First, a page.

1. I Corinthians 5 involves St Paul admonishing the Corinthians for allowing a man who was having an affair with his mother in law to continue in good standing in the Church. His statement was,

    "1 It is actually reported that there is immorality among you, and of a kind that is not found even among pagans; for a man is living with his father's wife.*
    2And you are arrogant! Ought you not rather to mourn? Let him who has done this be removed from among you."

    The Church cannot allow anyone who is involved in blatant public sin to receive the Sacraments or be a part of service to the Church. Certainly they can be allowed to come to Mass, but nothing beyond that. The decision to remove a choir director involved in a same sex marriage was absolutely correct. This is done not just to punish, but to save the souls of those involved:

    "Verse 5; you are to deliver this man to Satan * for the destruction of the flesh, that his spirit may be saved in the day of the Lord Jesus."

    However, in regard to those who are not a part of the Church. St. Paul gave very different instructions:

    "11But rather I wrote to you not to associate with any one who bears the name of brother if he is guilty of immorality? or greed, or is an idolater, reviler, drunkard, or robber—not even to eat with such a one.
    12For what have I to do with judging outsiders? Is it not those inside the Church whom you are to judge?
    13God judges those outside. " Drive out the wicked person from among you."

    Cardinal Dolan went overboard when he said "Bravo" to Michael Sam for coming out, but the spirit in which he said it was absolutely correct. Cdl Dolan said it was not his place to judge Michael Sam, and in that he was completely in line with the writings of St. Paul. The church makes pronouncements in regard to sinful actions, e.g. homosexual actions are intrinsically disordered, but not in regard to individual sinners outside of the Church because we can never know their level of culpability. How well do they actually understand that what they are doing is sinful? As St. Paul tells us, only God can judge those outside the Church.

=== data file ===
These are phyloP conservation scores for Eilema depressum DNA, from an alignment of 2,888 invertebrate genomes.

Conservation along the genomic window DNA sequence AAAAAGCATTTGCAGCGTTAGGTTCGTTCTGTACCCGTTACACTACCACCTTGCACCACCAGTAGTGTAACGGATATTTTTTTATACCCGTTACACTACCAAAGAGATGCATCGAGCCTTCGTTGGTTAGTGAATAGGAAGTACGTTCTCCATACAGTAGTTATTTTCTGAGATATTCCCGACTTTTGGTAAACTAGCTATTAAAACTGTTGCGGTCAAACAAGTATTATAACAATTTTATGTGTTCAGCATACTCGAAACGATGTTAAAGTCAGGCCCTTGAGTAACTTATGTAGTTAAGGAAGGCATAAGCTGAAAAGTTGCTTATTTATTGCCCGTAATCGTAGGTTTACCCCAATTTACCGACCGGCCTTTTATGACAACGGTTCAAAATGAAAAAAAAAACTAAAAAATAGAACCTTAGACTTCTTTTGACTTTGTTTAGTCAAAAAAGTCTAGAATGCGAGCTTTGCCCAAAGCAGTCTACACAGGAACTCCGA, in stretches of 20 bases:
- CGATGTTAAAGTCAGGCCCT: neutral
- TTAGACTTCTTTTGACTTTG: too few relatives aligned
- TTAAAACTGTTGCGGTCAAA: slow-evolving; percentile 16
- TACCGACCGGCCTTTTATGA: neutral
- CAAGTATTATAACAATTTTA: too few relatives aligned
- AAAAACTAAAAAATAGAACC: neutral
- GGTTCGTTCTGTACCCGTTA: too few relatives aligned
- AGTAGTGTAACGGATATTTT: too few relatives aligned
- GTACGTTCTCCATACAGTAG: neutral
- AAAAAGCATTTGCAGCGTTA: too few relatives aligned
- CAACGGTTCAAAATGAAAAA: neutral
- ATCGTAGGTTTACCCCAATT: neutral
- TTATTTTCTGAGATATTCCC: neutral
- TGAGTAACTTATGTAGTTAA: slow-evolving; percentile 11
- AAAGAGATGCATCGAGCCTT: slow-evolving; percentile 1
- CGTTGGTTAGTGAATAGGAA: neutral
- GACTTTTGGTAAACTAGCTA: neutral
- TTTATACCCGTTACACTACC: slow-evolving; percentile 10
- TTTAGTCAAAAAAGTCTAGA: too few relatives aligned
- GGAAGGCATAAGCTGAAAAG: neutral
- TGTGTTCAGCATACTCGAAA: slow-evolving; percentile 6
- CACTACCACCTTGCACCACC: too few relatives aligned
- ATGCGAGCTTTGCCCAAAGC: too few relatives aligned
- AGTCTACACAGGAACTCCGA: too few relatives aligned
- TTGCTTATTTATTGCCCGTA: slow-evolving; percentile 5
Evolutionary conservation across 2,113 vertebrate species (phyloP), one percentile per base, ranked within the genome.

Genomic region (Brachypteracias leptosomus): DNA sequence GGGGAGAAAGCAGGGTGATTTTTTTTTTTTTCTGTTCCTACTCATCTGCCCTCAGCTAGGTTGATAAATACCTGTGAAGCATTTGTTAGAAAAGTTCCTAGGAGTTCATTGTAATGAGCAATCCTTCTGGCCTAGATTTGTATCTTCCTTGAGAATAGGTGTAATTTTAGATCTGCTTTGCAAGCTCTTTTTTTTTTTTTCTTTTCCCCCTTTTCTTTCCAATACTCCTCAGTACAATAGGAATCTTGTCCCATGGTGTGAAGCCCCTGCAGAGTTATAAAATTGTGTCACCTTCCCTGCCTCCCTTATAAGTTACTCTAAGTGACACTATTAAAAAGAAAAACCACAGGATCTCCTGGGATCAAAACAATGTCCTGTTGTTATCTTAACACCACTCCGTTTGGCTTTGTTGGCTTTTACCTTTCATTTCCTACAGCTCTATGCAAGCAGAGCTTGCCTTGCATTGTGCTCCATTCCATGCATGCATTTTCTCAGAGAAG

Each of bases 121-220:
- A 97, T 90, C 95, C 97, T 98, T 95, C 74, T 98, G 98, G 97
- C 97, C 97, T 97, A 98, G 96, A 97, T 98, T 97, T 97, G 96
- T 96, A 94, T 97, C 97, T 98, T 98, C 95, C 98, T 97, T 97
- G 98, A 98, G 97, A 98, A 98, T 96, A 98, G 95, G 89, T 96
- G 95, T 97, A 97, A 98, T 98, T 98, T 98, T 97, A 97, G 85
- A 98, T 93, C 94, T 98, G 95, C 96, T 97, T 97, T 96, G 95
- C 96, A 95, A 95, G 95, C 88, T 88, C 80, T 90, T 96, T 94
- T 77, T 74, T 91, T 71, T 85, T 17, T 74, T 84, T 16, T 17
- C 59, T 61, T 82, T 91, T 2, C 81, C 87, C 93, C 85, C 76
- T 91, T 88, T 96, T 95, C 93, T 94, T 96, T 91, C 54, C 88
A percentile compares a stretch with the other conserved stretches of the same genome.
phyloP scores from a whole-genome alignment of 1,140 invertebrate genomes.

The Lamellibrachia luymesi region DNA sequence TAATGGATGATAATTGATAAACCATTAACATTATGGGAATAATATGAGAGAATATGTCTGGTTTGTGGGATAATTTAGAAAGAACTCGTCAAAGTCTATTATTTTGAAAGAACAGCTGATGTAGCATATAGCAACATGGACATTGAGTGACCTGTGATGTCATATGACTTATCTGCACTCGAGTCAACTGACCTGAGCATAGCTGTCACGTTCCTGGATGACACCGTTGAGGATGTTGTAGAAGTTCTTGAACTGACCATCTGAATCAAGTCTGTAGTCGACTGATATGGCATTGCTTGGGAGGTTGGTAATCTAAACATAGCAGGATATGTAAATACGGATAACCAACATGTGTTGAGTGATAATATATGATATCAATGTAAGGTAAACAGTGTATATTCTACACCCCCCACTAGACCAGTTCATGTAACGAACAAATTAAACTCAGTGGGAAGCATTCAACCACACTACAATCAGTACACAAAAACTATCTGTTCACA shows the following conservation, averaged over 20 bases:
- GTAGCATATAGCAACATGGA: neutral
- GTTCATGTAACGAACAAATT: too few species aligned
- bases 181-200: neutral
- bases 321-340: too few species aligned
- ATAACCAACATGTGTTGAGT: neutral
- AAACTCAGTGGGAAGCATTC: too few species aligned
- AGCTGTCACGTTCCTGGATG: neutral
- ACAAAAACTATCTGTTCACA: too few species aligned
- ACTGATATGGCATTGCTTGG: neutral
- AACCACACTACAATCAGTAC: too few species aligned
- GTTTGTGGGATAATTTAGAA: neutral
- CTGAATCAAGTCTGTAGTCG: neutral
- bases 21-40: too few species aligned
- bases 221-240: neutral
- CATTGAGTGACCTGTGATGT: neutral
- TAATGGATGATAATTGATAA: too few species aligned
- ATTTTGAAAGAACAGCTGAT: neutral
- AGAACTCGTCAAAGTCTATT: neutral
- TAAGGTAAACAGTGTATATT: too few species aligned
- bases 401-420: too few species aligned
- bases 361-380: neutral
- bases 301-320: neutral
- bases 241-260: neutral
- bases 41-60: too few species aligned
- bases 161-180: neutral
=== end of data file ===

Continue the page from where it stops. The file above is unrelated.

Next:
It is very important not to go by our own reasoning in regard to these matters. Individual priests and bishops can make mistakes, but Holy Mother Church never makes mistakes. The decision in the case you cited was correct biblically and in regard to Church teaching.

    Here are a couple of stories from Gay Catholics who are living exemplary lives, and I don't think they are alone:



    1. Correction: the man in I Corinthians 5 was having an affair with his step mother, not his mother in law. Sorry about that.

    2. CiB - Excellent scriptural references. Thanks.

      As for Dolan it is what it is and the way it's been perceived is the way it goes down. Everyone and their mothers bandy about the "Who am I to judge" incomplete papal sentiment to demonstrate how much hope and change lies in store for gay people in the Church and out of it.

      I'm simply pointing out how the confusion is generated and 'promulgated' if you will.

      I trust you noted that I support bothe bishops who acted in accord with Church teaching as regards the Montana men and the Minnesota man.

      I'm very familiar with the two links you provided - I thank you in advance for other readers who may not be.

      God bless and thanks for your good comment.